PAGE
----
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A decidedly darker film than its successor 'Train to Busan', 'Seoul Station' delivers sharper social commentary at society's ills than standard-issue zombie action thrills
Thanks to the runaway success of 'Train to Busan', writer-director Yeon Sang-ho's animated feature 'Seoul Station' is seeing the light of day outside the film festival circuit. The latter was in fact completed earlier, but its mature subject matter for a genre largely associated with family-friendly material meant that it needed a commercial anchor on which to boost its 'sell-ability'. And indeed, between the two, it is 'Train to Busan' that is likely to appeal to a wider audience, premised as it is on conventional action horror thrills like '28 Days Later' and 'World War Z'; on the other hand, 'Seoul Station' is more akin to George Romero's 'Night of Living Dead' in that it is established primarily with the intention of using the zombie outbreak as a metaphor for social malaise, such that those looking for similar commercial sensibilities will likely be disappointed.
That's not to say the latter is the poorer film by comparison; on the contrary, 'Seoul Station' has greater depth and significance than its successor, and we suspect those who like their gore with brains will in fact find it superior. It is as well that, though billed as a prequel, the film is really more fitting when seen as a companion piece to 'Train to Busan' other than the fact that they both deal with a zombie outbreak in Seoul, there is absolutely no relation between the events or characters of either film. A decidedly smaller-scaled affair, it unfolds predominantly through the eyes of four characters a young runaway prostitute Hye-sun (voiced by Shim Eun-kyung), her good-for- nothing boyfriend Ki-woong (Lee Joon), a man who claims to be her father Suk-Kyu (Ryu Seong-ryong), and last but not least a homeless man whose name we never learn desperately trying to find help for patient zero.
That patient happens to be one of the homeless too, who is seen at the beginning stumbling through the titular station promenade bleeding and in pain. A pair of well-heeled young adults whose conversations about universal healthcare seem to hint at their social consciousness notice him, but they stop short of helping when they catch whiff of the old man's 'homeless' stench. Oh yes, there is social critique right from the beginning, as Yeon delivers admonishment on the indifference and even outright disdain of Korean society towards its downtrodden even as it claims to be otherwise. Yeon's criticism at both the institutions and the people within comes into even sharper focus as the old man's fellow homeless is frowned at by social workers and turned away by the police when attempting to seek help for the old man's none-too-well condition.
Seen in that light, the outbreak is not only comeuppance but also social levelling, reducing rich and poor and any individual alike on the social ladder to a single denominator that of a bloodthirsty undead driven by the same thirst for blood. There is no doubt where Yeon's sympathies lie, especially given how Hye-sun, Ki-woong and Suk- kyu are by virtue of their social status among the marginalized in society. A tiff between Hye-sun and Ki-woong earlier on separates the couple, and the latter spends most of the subsequent time with the former's father Suk-kyu trying to locate her with the help of mobile communication. As much as the estrangement between father and daughter is part of the story, their interpersonal character drama never becomes the narrative's driving force, in part because of a neat nihilistic twist at the end and in part not to distract from the social commentary.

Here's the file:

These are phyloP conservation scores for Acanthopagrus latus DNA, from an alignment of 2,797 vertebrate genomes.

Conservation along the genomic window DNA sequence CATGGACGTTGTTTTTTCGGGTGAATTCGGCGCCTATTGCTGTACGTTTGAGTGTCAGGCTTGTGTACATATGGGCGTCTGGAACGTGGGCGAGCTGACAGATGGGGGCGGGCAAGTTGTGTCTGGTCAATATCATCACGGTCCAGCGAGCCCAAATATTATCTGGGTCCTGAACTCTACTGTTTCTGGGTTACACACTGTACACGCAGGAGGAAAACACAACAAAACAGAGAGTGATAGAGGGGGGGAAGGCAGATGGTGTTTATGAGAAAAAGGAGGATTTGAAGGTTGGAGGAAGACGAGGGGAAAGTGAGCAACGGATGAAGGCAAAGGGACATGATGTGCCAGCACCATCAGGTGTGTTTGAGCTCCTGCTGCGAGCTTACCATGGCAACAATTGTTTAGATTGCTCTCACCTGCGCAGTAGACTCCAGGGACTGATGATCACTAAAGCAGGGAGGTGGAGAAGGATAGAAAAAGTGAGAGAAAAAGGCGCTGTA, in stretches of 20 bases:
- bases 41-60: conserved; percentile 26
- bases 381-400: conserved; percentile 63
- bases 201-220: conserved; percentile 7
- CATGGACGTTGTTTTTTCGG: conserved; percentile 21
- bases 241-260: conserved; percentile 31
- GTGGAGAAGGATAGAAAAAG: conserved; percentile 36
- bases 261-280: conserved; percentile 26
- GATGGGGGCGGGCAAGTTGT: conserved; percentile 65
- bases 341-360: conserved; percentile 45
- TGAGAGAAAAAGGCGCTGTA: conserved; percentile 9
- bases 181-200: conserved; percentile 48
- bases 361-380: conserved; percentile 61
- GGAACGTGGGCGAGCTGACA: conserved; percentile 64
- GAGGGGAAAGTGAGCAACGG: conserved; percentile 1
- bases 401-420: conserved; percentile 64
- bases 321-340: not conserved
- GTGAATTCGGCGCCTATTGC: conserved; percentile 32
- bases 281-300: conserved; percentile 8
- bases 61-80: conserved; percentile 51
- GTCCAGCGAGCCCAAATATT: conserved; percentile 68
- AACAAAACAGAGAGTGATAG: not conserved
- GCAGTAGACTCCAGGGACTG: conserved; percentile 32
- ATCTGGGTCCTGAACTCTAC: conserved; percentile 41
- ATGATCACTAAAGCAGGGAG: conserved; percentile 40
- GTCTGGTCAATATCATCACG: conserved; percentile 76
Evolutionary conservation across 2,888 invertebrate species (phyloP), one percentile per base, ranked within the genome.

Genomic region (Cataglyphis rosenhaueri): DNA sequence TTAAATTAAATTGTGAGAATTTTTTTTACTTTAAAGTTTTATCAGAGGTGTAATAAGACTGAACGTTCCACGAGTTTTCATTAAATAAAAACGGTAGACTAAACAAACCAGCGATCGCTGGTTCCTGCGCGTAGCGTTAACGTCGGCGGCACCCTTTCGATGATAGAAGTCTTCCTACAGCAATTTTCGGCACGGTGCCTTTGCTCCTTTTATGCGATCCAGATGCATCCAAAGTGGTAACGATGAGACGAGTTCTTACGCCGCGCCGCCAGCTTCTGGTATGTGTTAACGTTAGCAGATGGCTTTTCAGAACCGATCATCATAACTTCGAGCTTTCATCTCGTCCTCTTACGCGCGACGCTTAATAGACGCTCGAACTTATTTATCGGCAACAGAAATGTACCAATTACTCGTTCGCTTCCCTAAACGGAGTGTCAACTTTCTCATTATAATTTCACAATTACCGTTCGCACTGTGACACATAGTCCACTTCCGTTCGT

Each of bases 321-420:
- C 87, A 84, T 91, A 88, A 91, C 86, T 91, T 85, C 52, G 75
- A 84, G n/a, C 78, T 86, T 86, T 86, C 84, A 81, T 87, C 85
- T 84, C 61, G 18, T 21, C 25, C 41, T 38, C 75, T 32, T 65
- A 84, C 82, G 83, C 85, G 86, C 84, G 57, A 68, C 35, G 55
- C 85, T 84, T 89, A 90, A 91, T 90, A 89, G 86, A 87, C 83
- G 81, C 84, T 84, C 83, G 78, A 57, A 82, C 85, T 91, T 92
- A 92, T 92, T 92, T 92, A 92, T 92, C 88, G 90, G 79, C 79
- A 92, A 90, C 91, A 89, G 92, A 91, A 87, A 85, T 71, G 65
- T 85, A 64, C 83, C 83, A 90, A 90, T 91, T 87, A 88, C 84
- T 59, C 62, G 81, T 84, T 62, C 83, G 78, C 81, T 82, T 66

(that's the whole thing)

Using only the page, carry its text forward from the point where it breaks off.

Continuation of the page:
If it isn't clear yet, the latter is the film's emphasis, and it is therefore no coincidence that Hye-sun will end up at one point with several dozen survivors trapped in an alley between a fully-armed military blockade determined to keep out what they think is an insurrection by a plebian mob and a make-shift barricade meant to keep the zombies on the other end at bay. It is also no coincidence that Hye-sun will stumble into a lavish interior decoration showroom meant to showcase the city's high-end apartments that neither Hye-sun or the other two characters will ever be able to afford, a point which Suk-kyu makes as he marvels at its opulence when he finally catches up to Hye- sun. Throughout, the divisions between the social classes as well as the attitude of the bureaucracy towards these divisions becomes the film's pivot, and more than delivering the standard-issue zombie thrills, is its motivation.
Certainly, there are some palpably tense moments in Hye-sun's struggle to stay alive, but these are no match when compared against the white- knuckle sequences in 'Train to Busan'. That is both a function of the genre (live-action versus animation) as well as the deliberate intention of its filmmaker, of which 'Seoul Station' is a much more intimate and personal work akin to his previous two critically acclaimed animated films - 2011's 'The King Of Pigs' as a disturbing and violent exploration of childhood bullying and the trauma it leaves, and 2013's 'The Fake' as a blistering critique of organized religion. Like we said at the beginning, those looking for the same wall-to-wall action or suspense in 'Train to Busan' will likely be underwhelmed by 'Seoul Station', but if you like your helping of zombie gore and guts with brains, you'll be satisfied by the bite that this zombie flick takes off of society's inequalities and injustices.
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